Thursday, April 10, 2008

The Jaunty Hat and the Bootstraps


I am ashamed at my lack of history. Even the history of my own blood. The designated historian in my father's family is my great-aunt Audrey, and since i don't have her email address, somehow i feel unable to reach her, to press her for answers to my most pressing questions about the family tree. Maybe that is another reason i write this -- to give my daughter a ready-made herstory lesson. My serious lack of familial history can be extrapolated into my generation's general lack of history all together. We forget what came before, and that makes us all sniveling, entitled bastards.

What i remember about my namesake -- Grandpa Ray -- is spotty. There are pictures of him around my grandma's house, and my parents', of him always smiling, his brimmed hat tipped to the side in the most jaunty manner. I pay tribute when i wear my sparkly brown beanie with the brim, out on the town. Now this is a man who was never what one would call a successful businessman. A hard worker, a dutiful father, twice a war veteran... but not necessarily a man who displayed the outward glitter of making the big-time. A child of poor immigrant farmers, he struggled much of his life to make ends meet -- fixing his own cars, building things from scrap... But he smiled all the time. And he wore a jaunty hat. And when things got bad, he was known for telling his progeny to "pull yourself up by the bootstraps and move on." A tough Minnesota Swede who married his 16-year old sweetheart, pregnant with twins, somewhere here in the Northwest, either before, or after he was shipped off to the war. And a second trip across another pond, not as a gunner in Europe this time, but a foot soldier in Korea. And raising ten kids during devastating house fires, looming poverty; working a piece of land that eventually became all his own, some time, on some date i don't know. As i said, the fringes of the story are beginning to fray.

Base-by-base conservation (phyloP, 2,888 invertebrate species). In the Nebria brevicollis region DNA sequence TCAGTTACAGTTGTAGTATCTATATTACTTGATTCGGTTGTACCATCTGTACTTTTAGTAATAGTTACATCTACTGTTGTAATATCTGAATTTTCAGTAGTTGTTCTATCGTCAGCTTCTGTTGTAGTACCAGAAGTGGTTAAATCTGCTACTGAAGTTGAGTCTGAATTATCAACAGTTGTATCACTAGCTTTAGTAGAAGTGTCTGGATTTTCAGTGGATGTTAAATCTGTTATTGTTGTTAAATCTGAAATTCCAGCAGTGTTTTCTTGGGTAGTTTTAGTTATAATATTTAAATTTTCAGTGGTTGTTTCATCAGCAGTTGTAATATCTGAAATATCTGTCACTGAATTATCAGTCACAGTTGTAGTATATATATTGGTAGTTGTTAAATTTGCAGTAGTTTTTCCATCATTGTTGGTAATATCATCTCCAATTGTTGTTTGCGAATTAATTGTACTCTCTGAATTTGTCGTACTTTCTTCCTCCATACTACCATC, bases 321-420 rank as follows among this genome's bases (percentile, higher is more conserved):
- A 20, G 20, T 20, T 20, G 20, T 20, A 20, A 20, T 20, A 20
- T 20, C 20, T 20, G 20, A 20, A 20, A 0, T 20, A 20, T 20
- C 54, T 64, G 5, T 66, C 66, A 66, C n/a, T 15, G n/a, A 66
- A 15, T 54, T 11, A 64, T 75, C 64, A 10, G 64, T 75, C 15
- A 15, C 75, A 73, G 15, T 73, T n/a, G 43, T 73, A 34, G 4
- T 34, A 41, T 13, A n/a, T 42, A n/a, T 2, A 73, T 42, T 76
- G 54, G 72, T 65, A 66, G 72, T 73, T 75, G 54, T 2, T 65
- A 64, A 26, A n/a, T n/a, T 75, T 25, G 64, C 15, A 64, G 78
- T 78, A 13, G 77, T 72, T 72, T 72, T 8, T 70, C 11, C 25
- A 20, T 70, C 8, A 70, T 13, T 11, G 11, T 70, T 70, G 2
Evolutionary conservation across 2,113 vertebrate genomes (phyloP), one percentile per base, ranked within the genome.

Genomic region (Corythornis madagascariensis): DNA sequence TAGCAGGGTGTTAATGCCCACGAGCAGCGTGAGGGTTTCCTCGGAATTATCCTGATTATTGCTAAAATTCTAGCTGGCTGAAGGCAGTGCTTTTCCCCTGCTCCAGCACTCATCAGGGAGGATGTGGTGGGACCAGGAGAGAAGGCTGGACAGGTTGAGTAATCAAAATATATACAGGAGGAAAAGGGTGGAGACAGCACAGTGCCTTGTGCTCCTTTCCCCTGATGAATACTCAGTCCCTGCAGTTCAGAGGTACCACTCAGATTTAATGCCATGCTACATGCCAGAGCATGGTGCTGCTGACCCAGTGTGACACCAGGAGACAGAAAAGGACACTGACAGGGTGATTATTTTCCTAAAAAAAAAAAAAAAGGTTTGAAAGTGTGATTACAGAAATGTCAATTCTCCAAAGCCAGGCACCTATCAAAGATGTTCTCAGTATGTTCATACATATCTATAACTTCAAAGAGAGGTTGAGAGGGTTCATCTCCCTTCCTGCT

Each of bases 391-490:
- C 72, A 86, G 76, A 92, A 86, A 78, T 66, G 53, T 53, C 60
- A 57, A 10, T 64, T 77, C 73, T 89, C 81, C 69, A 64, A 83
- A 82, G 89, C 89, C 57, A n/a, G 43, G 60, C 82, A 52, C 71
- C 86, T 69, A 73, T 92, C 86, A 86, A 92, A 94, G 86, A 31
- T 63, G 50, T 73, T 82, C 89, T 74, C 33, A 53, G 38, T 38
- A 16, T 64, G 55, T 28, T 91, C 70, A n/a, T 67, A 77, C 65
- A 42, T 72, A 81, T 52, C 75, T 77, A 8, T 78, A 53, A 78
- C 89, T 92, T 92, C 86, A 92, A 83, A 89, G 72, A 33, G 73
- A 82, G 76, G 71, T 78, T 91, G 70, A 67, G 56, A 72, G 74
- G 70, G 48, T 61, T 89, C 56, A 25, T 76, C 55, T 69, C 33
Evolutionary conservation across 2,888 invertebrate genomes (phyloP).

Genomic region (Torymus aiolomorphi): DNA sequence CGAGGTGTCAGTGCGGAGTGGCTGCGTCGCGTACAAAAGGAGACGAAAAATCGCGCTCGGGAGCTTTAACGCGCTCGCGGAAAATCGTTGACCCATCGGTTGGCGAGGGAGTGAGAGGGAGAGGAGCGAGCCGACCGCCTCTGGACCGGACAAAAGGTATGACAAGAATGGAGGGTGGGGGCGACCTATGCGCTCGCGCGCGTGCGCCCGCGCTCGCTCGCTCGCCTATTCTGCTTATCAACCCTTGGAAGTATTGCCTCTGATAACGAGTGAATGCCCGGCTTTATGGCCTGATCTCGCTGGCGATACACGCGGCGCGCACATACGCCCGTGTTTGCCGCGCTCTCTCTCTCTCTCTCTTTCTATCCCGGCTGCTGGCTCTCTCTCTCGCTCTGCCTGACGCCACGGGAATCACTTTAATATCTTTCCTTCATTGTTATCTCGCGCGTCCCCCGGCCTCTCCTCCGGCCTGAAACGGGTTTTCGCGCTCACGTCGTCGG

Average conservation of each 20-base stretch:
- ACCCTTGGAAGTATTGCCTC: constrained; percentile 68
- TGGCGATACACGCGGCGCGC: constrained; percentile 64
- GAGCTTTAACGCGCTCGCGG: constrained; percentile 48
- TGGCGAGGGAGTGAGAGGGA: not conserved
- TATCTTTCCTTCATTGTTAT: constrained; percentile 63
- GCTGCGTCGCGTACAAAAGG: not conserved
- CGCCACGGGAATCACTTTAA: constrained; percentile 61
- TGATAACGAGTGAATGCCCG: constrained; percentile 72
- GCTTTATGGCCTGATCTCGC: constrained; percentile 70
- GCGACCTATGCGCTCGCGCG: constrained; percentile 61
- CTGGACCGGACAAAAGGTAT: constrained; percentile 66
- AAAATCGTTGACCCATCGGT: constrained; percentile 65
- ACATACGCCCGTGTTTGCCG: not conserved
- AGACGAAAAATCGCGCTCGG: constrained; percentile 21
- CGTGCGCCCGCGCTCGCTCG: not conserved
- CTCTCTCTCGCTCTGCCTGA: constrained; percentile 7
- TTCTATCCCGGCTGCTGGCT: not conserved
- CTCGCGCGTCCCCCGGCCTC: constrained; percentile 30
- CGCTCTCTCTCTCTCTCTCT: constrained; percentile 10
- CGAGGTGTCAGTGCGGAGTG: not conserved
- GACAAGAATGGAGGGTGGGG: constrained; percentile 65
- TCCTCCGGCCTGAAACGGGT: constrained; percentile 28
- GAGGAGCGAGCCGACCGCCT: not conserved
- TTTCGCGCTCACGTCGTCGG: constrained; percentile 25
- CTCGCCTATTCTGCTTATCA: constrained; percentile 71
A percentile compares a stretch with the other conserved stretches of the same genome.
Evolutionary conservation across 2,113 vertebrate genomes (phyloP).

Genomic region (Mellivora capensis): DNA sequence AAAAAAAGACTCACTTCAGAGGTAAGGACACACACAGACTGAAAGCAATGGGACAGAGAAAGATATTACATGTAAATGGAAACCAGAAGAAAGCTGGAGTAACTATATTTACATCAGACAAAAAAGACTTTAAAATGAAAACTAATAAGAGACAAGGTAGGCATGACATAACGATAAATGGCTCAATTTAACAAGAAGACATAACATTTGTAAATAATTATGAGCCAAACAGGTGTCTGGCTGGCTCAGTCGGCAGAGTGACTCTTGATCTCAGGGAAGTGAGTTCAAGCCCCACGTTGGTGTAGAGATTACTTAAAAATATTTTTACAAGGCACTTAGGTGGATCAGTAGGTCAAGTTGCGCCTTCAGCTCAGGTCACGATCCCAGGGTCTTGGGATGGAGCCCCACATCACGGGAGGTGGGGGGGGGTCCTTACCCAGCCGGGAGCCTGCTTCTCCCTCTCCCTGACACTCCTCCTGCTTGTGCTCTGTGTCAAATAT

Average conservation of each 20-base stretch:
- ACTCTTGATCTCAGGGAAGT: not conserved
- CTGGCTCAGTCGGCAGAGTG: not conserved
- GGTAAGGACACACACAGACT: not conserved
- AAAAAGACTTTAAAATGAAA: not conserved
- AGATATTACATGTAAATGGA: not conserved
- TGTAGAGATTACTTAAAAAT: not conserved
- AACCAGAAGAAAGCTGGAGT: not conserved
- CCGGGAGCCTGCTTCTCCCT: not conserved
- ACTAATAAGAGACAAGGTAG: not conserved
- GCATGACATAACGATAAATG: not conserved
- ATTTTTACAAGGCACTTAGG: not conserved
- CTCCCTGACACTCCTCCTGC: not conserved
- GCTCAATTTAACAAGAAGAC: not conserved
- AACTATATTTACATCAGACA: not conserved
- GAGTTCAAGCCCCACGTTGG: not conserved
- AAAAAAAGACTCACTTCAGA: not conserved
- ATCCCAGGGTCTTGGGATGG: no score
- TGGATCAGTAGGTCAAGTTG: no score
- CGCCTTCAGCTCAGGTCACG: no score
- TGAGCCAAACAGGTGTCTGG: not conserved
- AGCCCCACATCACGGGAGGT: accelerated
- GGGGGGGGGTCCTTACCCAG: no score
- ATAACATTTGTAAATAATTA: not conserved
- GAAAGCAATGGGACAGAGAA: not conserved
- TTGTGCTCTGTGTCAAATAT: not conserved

But these two things are hemmed in: the jaunty hat, and the bootstraps.

The perversity of this man having to tell his hippie kids to pull it together, when he'd been through so much. And the continuing perversity of my parents telling it to me. As if anything i have ever been through and whine about should warrant them saying that to me. Not a fault on their part, but on mine because i just have no clue how easy i have it.

And the man who saw enough humor in life to wear his hat sideways. His ego made him do it, (it was quite fashionable in those days) but his spirit made him smile about it all day long, through it all.

1 comment:

Emily said...

I tell myself that everyday... And I try and remember I'm a strong woman.